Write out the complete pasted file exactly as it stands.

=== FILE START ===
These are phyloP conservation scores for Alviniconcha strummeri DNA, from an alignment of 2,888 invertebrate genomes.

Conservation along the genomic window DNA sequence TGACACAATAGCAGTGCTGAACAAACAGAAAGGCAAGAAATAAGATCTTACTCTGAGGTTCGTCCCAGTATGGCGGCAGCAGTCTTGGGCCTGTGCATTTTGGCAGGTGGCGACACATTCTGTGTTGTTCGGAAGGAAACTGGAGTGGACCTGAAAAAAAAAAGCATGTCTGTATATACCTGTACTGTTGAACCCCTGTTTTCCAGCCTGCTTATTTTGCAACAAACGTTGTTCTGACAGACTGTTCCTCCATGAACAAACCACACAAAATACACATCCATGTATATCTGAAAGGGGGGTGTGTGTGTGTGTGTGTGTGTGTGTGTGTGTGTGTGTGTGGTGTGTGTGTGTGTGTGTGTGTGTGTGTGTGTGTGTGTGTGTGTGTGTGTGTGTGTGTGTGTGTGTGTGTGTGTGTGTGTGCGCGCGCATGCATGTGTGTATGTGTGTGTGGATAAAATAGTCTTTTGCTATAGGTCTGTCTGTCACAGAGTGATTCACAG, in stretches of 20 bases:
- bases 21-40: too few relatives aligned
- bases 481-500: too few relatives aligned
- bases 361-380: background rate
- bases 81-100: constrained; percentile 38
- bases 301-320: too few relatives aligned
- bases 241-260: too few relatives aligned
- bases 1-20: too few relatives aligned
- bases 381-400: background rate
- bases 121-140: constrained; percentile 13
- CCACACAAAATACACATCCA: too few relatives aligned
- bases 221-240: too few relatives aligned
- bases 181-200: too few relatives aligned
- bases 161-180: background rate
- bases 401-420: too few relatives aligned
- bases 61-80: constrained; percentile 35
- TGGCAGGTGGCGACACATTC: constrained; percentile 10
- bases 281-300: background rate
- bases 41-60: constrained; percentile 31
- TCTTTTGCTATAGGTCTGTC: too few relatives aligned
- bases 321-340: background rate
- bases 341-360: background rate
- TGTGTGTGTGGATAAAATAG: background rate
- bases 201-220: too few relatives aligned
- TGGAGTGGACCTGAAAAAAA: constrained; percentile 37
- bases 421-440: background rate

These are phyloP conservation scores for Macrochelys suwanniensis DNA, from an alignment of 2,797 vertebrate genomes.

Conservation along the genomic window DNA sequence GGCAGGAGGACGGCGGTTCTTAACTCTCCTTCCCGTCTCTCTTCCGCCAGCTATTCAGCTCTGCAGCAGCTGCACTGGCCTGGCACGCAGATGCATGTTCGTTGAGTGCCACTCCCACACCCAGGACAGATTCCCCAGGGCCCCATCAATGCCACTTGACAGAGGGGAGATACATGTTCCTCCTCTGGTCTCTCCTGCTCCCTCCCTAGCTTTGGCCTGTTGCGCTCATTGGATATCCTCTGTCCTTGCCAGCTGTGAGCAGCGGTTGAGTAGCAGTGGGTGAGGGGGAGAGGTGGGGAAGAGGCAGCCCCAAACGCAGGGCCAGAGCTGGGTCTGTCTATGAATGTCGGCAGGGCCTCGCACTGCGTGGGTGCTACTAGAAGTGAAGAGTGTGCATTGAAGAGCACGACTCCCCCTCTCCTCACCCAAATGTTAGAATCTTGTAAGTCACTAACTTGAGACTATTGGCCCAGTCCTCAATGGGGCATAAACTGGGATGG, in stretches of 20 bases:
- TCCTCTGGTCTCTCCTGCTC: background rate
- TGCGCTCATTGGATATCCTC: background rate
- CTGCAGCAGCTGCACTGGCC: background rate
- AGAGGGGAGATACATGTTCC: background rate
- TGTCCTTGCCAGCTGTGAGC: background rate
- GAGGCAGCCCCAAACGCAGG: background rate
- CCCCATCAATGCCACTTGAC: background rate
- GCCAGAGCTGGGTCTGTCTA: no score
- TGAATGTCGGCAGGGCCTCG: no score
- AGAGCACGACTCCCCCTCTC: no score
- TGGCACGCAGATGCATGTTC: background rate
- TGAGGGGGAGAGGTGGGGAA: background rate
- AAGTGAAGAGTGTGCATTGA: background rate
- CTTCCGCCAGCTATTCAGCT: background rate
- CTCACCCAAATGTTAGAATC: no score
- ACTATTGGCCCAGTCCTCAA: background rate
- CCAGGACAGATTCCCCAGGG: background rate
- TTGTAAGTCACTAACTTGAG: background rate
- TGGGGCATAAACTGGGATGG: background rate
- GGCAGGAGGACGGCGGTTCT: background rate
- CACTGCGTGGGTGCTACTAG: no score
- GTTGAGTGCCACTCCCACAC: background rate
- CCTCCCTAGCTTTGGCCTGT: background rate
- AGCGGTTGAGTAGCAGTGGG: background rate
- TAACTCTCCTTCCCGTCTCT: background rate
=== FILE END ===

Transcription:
These are phyloP conservation scores for Alviniconcha strummeri DNA, from an alignment of 2,888 invertebrate genomes.

Conservation along the genomic window DNA sequence TGACACAATAGCAGTGCTGAACAAACAGAAAGGCAAGAAATAAGATCTTACTCTGAGGTTCGTCCCAGTATGGCGGCAGCAGTCTTGGGCCTGTGCATTTTGGCAGGTGGCGACACATTCTGTGTTGTTCGGAAGGAAACTGGAGTGGACCTGAAAAAAAAAAGCATGTCTGTATATACCTGTACTGTTGAACCCCTGTTTTCCAGCCTGCTTATTTTGCAACAAACGTTGTTCTGACAGACTGTTCCTCCATGAACAAACCACACAAAATACACATCCATGTATATCTGAAAGGGGGGTGTGTGTGTGTGTGTGTGTGTGTGTGTGTGTGTGTGTGTGGTGTGTGTGTGTGTGTGTGTGTGTGTGTGTGTGTGTGTGTGTGTGTGTGTGTGTGTGTGTGTGTGTGTGTGTGTGTGTGTGCGCGCGCATGCATGTGTGTATGTGTGTGTGGATAAAATAGTCTTTTGCTATAGGTCTGTCTGTCACAGAGTGATTCACAG, in stretches of 20 bases:
- bases 21-40: too few relatives aligned
- bases 481-500: too few relatives aligned
- bases 361-380: background rate
- bases 81-100: constrained; percentile 38
- bases 301-320: too few relatives aligned
- bases 241-260: too few relatives aligned
- bases 1-20: too few relatives aligned
- bases 381-400: background rate
- bases 121-140: constrained; percentile 13
- CCACACAAAATACACATCCA: too few relatives aligned
- bases 221-240: too few relatives aligned
- bases 181-200: too few relatives aligned
- bases 161-180: background rate
- bases 401-420: too few relatives aligned
- bases 61-80: constrained; percentile 35
- TGGCAGGTGGCGACACATTC: constrained; percentile 10
- bases 281-300: background rate
- bases 41-60: constrained; percentile 31
- TCTTTTGCTATAGGTCTGTC: too few relatives aligned
- bases 321-340: background rate
- bases 341-360: background rate
- TGTGTGTGTGGATAAAATAG: background rate
- bases 201-220: too few relatives aligned
- TGGAGTGGACCTGAAAAAAA: constrained; percentile 37
- bases 421-440: background rate

These are phyloP conservation scores for Macrochelys suwanniensis DNA, from an alignment of 2,797 vertebrate genomes.

Conservation along the genomic window DNA sequence GGCAGGAGGACGGCGGTTCTTAACTCTCCTTCCCGTCTCTCTTCCGCCAGCTATTCAGCTCTGCAGCAGCTGCACTGGCCTGGCACGCAGATGCATGTTCGTTGAGTGCCACTCCCACACCCAGGACAGATTCCCCAGGGCCCCATCAATGCCACTTGACAGAGGGGAGATACATGTTCCTCCTCTGGTCTCTCCTGCTCCCTCCCTAGCTTTGGCCTGTTGCGCTCATTGGATATCCTCTGTCCTTGCCAGCTGTGAGCAGCGGTTGAGTAGCAGTGGGTGAGGGGGAGAGGTGGGGAAGAGGCAGCCCCAAACGCAGGGCCAGAGCTGGGTCTGTCTATGAATGTCGGCAGGGCCTCGCACTGCGTGGGTGCTACTAGAAGTGAAGAGTGTGCATTGAAGAGCACGACTCCCCCTCTCCTCACCCAAATGTTAGAATCTTGTAAGTCACTAACTTGAGACTATTGGCCCAGTCCTCAATGGGGCATAAACTGGGATGG, in stretches of 20 bases:
- TCCTCTGGTCTCTCCTGCTC: background rate
- TGCGCTCATTGGATATCCTC: background rate
- CTGCAGCAGCTGCACTGGCC: background rate
- AGAGGGGAGATACATGTTCC: background rate
- TGTCCTTGCCAGCTGTGAGC: background rate
- GAGGCAGCCCCAAACGCAGG: background rate
- CCCCATCAATGCCACTTGAC: background rate
- GCCAGAGCTGGGTCTGTCTA: no score
- TGAATGTCGGCAGGGCCTCG: no score
- AGAGCACGACTCCCCCTCTC: no score
- TGGCACGCAGATGCATGTTC: background rate
- TGAGGGGGAGAGGTGGGGAA: background rate
- AAGTGAAGAGTGTGCATTGA: background rate
- CTTCCGCCAGCTATTCAGCT: background rate
- CTCACCCAAATGTTAGAATC: no score
- ACTATTGGCCCAGTCCTCAA: background rate
- CCAGGACAGATTCCCCAGGG: background rate
- TTGTAAGTCACTAACTTGAG: background rate
- TGGGGCATAAACTGGGATGG: background rate
- GGCAGGAGGACGGCGGTTCT: background rate
- CACTGCGTGGGTGCTACTAG: no score
- GTTGAGTGCCACTCCCACAC: background rate
- CCTCCCTAGCTTTGGCCTGT: background rate
- AGCGGTTGAGTAGCAGTGGG: background rate
- TAACTCTCCTTCCCGTCTCT: background rate